Plastic Surgery Department
At Phoenix Children’s, our surgeons join colleagues across medical disciplines to advance care through research. Doctors study pediatric craniofacial defects and other congenital and acquired disorders that require plastic and reconstructive surgery. This includes hand and microvascular surgery, breast and chest wall development, as well as research in global and international health.
Robust research improves our understanding of disease processes and allows new discoveries. This work helps your child’s doctors to customize care with the best-available therapies.
Areas of Study
Research at Phoenix Children’s takes many forms. Studies range from scientific research and data analysis to clinical testing of the safest and most effective new therapies.
Areas of interest include disorders of the face, head, neck and other parts of the body. These conditions can distort a child’s appearance and restrict normal functions.
Examples of recent research include the use of dynamic magnetic resonance imaging (MRI) to evaluate spot patterns and make structural and functional assessments of congenital anomalies. Other areas of study focus on the effectiveness of different surgical approaches to repair cleft palate.
Studies at Phoenix Children’s investigate promising developments for conditions such as:
- Velopharyngeal insufficiency (VPI) – Surgeons at Phoenix Children’s are leading an NIH-funded international study to determine the best diagnostic methods and surgical procedures for the treatment of VPI, a speech problem in which structural problems in the throat lead to inappropriate air escape from the nose during speech.
- Craniofacial anomalies – Doctors study differences of the face, head and neck, with an emphasis on congenital anomalies. Our teams investigate complex diagnoses, including craniosynostosis.
- Cleft lip and palate – Problems during prenatal development can lead to incomplete formation of the lip and palate (roof of mouth). Our Surgeons and Speech Pathologists are actively involved in the Cleft Outcomes Research NETwork (CORNET), an NIH-Funded multi-center study to determine the best surgical approaches, feeding methods, and speech therapy approaches to help children with cleft lip and palate achieve the best possible treatment outcomes.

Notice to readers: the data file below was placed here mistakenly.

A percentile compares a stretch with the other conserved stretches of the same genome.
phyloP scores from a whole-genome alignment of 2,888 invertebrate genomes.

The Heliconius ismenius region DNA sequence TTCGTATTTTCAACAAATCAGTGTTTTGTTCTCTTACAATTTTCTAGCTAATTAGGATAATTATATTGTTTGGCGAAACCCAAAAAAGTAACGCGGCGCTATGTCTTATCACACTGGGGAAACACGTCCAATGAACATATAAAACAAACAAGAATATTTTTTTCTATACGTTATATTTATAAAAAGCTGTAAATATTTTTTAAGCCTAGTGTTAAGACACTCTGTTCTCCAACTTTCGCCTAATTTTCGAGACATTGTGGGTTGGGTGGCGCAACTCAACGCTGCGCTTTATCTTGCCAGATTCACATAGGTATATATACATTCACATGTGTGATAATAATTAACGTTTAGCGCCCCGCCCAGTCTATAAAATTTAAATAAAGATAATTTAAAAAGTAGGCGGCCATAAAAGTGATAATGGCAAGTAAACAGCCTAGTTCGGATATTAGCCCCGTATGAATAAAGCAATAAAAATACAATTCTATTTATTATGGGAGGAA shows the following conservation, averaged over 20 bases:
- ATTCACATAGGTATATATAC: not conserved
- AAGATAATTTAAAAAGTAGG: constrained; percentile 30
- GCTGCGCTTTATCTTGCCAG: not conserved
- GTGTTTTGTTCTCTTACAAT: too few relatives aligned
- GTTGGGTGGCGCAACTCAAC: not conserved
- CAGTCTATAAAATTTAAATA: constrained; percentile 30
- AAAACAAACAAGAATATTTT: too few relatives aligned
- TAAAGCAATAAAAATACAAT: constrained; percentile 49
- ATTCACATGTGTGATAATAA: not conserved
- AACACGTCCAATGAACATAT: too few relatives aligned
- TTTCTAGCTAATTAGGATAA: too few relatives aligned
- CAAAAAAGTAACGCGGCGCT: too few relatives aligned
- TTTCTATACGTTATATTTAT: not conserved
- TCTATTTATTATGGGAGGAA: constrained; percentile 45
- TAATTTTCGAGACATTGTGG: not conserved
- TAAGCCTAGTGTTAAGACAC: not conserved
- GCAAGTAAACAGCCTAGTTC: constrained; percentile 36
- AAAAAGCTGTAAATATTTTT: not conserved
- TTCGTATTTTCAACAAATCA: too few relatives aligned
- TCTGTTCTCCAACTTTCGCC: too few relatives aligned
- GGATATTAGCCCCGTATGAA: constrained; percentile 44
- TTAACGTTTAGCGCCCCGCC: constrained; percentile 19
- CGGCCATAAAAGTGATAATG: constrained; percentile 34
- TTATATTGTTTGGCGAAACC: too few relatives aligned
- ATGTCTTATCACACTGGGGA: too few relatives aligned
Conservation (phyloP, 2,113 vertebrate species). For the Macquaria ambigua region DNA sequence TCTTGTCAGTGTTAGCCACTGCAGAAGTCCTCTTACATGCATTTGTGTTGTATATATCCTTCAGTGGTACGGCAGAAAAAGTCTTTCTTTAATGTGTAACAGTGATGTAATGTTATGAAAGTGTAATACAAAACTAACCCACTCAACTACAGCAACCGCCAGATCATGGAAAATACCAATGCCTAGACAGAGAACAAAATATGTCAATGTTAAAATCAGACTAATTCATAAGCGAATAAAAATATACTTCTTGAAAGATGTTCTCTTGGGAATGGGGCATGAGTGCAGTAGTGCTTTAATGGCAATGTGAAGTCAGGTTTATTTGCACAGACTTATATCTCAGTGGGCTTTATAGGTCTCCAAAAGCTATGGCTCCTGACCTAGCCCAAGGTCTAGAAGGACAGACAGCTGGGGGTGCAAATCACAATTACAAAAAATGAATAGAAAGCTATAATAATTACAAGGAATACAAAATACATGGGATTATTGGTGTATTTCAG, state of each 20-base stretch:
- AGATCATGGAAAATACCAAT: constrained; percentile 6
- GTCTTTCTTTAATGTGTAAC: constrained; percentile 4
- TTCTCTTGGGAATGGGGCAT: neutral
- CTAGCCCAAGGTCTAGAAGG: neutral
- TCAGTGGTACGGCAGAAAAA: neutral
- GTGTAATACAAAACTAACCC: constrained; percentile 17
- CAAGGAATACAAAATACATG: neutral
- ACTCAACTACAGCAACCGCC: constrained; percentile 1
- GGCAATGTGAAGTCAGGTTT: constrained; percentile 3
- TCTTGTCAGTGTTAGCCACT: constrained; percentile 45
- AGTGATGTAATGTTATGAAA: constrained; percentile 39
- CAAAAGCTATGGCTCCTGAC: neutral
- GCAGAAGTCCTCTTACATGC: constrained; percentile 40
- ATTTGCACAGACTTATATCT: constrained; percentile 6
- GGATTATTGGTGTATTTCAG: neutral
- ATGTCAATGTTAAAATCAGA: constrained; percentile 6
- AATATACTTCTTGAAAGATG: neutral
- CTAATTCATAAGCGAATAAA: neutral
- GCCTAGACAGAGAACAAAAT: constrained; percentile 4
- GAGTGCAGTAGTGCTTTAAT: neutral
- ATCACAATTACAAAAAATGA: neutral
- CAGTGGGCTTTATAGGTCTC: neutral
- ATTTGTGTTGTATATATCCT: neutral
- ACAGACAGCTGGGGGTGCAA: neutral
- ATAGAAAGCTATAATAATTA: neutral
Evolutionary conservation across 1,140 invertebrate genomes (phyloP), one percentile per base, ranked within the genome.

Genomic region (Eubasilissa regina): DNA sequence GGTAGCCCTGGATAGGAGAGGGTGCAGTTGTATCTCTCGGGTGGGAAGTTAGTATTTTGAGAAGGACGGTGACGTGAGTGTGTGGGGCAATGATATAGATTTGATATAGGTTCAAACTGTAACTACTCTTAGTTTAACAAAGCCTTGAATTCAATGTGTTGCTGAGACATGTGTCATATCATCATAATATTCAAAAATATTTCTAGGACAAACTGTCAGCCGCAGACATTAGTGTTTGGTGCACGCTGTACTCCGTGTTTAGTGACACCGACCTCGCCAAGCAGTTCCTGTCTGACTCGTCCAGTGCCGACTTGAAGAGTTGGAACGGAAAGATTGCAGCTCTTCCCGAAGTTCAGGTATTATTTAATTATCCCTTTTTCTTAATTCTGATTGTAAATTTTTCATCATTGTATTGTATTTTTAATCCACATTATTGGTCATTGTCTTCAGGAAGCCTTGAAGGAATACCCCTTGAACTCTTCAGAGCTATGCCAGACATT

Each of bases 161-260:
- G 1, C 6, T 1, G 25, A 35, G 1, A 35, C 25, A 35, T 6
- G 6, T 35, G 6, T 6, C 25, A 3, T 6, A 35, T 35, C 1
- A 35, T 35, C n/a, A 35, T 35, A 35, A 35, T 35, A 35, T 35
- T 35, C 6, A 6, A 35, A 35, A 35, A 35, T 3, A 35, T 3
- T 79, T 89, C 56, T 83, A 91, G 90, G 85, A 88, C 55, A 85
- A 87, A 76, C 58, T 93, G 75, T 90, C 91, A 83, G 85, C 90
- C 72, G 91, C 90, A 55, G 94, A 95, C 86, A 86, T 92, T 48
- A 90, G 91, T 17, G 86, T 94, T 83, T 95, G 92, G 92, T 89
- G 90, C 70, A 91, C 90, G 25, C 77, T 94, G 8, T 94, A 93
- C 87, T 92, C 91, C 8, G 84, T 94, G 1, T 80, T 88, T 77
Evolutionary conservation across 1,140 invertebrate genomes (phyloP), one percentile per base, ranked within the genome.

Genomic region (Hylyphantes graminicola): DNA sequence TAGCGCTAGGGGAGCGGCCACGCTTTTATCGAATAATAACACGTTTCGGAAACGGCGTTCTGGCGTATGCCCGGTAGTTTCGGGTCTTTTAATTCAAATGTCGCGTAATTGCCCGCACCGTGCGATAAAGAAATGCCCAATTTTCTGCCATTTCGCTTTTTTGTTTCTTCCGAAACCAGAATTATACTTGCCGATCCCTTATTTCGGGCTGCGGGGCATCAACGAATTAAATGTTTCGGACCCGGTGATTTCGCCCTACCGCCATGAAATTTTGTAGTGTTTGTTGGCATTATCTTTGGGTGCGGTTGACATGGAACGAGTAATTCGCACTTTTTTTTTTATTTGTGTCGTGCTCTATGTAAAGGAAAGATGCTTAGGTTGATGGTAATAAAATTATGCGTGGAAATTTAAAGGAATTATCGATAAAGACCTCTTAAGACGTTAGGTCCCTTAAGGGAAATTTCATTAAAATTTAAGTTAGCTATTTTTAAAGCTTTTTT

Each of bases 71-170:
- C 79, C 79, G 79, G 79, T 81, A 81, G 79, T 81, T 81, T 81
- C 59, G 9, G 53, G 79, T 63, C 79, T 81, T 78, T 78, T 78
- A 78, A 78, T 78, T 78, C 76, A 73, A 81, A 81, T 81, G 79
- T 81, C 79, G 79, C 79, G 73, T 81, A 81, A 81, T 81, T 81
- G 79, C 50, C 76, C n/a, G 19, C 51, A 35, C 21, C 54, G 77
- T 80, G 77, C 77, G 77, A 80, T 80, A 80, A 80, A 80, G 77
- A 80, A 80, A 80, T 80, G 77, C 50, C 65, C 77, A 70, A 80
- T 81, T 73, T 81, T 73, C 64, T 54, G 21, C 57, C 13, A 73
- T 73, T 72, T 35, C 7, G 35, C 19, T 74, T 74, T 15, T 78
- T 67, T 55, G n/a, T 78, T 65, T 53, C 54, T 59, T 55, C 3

- Traumatic injury – Accidental trauma to the face, head and neck or other parts of the body requires cross-specialty plastic and reconstructive surgery. Researchers advance ways to restore a child’s appearance and functions such as eating and speech. Multispecialty teams study every aspect of injury, including ways to improve recovery after craniofacial injuries.
- Hand and Microvascular Reconstruction
Grants and Other Support
Funding from grants and other sources helps doctors at Phoenix Children’s to support the work of improving care and enhancing quality of life. Advanced areas of research receive grant funding from external sources, in addition to support from friends who give to Phoenix Children’s.
Our research is supported by leading national health institutes, including:
- A comparative effectiveness study of speech and surgical treatments using a Cleft Palate Registry/Research Outcomes Network.
- Understanding and Reducing Variation in Outcomes of Cleft Lip and Palate Surgery
- Velopharyngeal insufficiency following cleft palate repair: a comparative effectiveness study of existing surgical procedures and identification of criteria to guide a personalized treatment approach
VPI Outcomes Prediction Study
VPI is structural defect of a valve in the back of the mouth. It’s often associated with cleft palate – a congenital condition where the roof of the mouth isn’t fully formed. This condition can affect a child’s throat and voice, and may interfere with speech, swallowing and other functions.
The VPI Outcomes Prediction Study (VPI-OPS) is an ongoing research program at Phoenix Children’s. Experts from multiple centers and specialties share and analyze data. Participating doctors evaluate and compare the effectiveness of different diagnostic and treatment methods.
The VPI study team includes surgeons, speech-language pathologists and researchers from hospitals and clinics across the U.S. and Canada.
The VPI Study Coordinating Center at Phoenix Children's Hospital is led by Thomas Sitzman, MD, MPH.
Learn more about our VPI research, including how to participate.
The plastic and reconstructive surgeons at Phoenix Children’s publish research findings in leading medical and scientific journals and publications. These include:
- Craniofacial publications
- VPI publications
- Wound care publications
- Hand and Microvascular surgery publications
Information for Patients and Study Participants
There are always new projects underway at Phoenix Children’s. Our clinical studies are a last step before new treatments become widely available. Eligible patients can try innovative therapies under safe, doctor-directed study guidelines and care.